UGANDA’S TOURISM SECTOR MAD WITH MP’S FOR KEEPING VAT ON ACCOMMODATION
(Posted 21st September 2013)
‘So it was all in vain’ commented a leading Uganda tourism stakeholder in an email yesterday evening when news emerged that parliament had voted to maintain 18 percent VAT on tourism services and in particular on previously exempted hotel, lodge and camp accommodation upcountry and in the national parks.
‘We lobbied these guys but it seems their mind was made up. Government and parliament did our sector a great disservice and there will be a price to pay for such flawed decision making. We are facing a lot of problems with overseas tour companies over the increase in prices because we had quoted firm rates and who now will absorb this added 18 percent tax on accommodation upcountry. Our officials have no understanding of the consequences of such short term decisions. If at all they could have given a long enough advance warning like making it effective in January next year or for next financial year. It seems governments, not just ours but those across our borders too in Kenya and Tanzania, behave like bulls in a china shop. They fail the minimum standards we in the private sector uphold to give advance notice of price rises like UWA for instance does or KWS. They revise tariffs with enough lead time to permit for adjusting quotations. For me I mince no words that we elected fools who do not understand the inner workings of business. At the same time they kill our tourism marketing by giving us a laughable amount of money to run UTB. What on earth can 200.000 dollars do to market a whole country. What issues do they have with tourism that they only give us words but no money? asked a regular source on – understandably – condition of strict anonymity.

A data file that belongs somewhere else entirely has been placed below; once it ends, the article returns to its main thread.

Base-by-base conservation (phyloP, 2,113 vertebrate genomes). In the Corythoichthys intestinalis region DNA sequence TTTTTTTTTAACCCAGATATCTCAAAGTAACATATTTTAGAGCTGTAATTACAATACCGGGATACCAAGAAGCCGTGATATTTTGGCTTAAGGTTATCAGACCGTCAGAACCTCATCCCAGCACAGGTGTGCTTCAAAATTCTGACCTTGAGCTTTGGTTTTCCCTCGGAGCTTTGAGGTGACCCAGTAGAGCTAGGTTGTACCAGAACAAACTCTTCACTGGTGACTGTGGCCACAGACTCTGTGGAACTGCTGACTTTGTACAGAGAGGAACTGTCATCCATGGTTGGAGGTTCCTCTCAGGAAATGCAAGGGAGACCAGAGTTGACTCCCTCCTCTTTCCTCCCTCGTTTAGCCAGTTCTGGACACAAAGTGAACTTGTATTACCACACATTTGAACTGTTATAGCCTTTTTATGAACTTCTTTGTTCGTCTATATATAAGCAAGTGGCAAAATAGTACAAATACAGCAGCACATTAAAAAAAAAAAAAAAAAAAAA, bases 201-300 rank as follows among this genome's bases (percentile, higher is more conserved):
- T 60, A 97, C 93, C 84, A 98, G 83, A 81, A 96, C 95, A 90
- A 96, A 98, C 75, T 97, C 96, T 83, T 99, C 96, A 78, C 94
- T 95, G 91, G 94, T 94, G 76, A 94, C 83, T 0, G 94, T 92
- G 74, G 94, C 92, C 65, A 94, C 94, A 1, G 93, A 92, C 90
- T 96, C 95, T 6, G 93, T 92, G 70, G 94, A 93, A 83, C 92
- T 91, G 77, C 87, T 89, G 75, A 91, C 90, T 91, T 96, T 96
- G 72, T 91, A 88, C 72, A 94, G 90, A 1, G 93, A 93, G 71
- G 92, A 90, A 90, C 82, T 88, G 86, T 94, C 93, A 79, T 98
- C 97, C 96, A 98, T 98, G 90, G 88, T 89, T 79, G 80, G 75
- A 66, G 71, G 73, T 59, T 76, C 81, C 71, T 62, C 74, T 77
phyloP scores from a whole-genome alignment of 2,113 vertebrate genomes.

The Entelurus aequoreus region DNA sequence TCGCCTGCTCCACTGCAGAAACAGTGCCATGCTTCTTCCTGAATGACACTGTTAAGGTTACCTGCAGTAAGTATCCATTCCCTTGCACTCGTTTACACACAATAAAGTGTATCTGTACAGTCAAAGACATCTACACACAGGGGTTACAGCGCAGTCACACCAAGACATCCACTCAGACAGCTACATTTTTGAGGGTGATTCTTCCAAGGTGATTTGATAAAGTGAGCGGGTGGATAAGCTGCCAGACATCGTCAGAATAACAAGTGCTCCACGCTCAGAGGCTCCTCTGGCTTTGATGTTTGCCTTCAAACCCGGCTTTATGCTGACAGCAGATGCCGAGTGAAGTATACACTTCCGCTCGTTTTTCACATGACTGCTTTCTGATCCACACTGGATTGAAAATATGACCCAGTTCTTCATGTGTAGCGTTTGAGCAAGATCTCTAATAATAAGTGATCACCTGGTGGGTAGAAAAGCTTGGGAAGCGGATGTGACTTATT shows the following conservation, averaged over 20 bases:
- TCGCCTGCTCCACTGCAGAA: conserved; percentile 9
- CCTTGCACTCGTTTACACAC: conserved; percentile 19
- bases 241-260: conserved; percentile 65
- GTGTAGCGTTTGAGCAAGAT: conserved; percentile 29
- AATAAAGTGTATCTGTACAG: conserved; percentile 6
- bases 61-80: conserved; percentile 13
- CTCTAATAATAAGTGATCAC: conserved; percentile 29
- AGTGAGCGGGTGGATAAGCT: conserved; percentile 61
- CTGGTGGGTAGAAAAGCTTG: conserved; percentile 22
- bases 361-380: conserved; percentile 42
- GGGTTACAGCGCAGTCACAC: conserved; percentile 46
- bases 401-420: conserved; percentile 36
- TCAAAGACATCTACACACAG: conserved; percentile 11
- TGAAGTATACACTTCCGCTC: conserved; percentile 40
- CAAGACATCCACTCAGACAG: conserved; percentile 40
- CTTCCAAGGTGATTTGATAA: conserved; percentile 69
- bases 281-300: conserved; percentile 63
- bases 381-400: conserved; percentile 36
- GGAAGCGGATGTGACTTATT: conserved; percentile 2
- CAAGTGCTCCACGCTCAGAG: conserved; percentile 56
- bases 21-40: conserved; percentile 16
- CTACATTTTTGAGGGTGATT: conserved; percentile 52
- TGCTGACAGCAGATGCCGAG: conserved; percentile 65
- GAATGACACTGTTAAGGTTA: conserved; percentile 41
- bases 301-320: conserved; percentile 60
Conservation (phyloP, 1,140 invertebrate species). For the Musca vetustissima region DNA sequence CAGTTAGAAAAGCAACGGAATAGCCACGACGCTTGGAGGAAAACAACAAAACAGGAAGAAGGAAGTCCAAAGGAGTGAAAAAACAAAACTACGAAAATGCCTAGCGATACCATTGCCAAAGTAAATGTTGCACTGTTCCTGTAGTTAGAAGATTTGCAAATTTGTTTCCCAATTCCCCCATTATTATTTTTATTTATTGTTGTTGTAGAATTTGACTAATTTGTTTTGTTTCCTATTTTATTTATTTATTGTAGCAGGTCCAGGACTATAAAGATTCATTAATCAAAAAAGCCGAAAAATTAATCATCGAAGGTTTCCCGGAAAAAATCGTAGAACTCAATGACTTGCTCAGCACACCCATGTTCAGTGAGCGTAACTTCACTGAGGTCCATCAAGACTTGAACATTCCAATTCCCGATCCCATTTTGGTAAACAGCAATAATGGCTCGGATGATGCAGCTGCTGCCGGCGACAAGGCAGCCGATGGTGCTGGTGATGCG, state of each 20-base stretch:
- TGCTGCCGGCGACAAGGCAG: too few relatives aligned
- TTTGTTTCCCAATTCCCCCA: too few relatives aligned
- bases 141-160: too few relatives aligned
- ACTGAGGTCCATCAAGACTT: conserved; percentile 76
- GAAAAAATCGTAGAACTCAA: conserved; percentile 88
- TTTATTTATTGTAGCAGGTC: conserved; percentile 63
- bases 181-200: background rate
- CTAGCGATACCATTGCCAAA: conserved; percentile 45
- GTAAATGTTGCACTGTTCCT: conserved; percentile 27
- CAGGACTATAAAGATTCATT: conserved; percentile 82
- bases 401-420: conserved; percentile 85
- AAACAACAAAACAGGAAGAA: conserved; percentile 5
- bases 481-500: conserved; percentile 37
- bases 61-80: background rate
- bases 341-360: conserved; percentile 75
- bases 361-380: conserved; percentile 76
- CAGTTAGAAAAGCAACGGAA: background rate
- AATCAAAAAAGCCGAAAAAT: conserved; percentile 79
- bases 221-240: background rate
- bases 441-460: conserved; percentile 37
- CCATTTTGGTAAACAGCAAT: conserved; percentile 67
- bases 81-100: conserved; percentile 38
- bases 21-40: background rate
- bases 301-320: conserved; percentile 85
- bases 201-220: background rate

Leading tourism stakeholders, as was reported here at the time, had attempted to engage the respective parliamentary committees on tourism and budget but it is now clear that inspite of assurances by members of these committees to make appropriate recommendations to the plenary the tax burden was ultimately retained.
Faced with the wrath of voters though parliament yesterday removed the 200 Uganda Shillings added excise duty on kerosin, which the moment it was brought to the public’s attention during the finance minister’s budget speech brought wide spread condemnation of government hitting the poorest the hardest, while wastage of massive proportions in government expenditure and rampant corruption were left unchecked.
Other stakeholders were loath to go on record but maintained that the tax measures left them fighting for financial survival as many had to ‘cough up’ the tax burden, as one put it, from their own resources after overseas clients refused to accept the added charges, referring to firm quotations, or else they would cancel their trips. Quo vadis Uganda Tourism – time will tell no doubt so keep watching this space.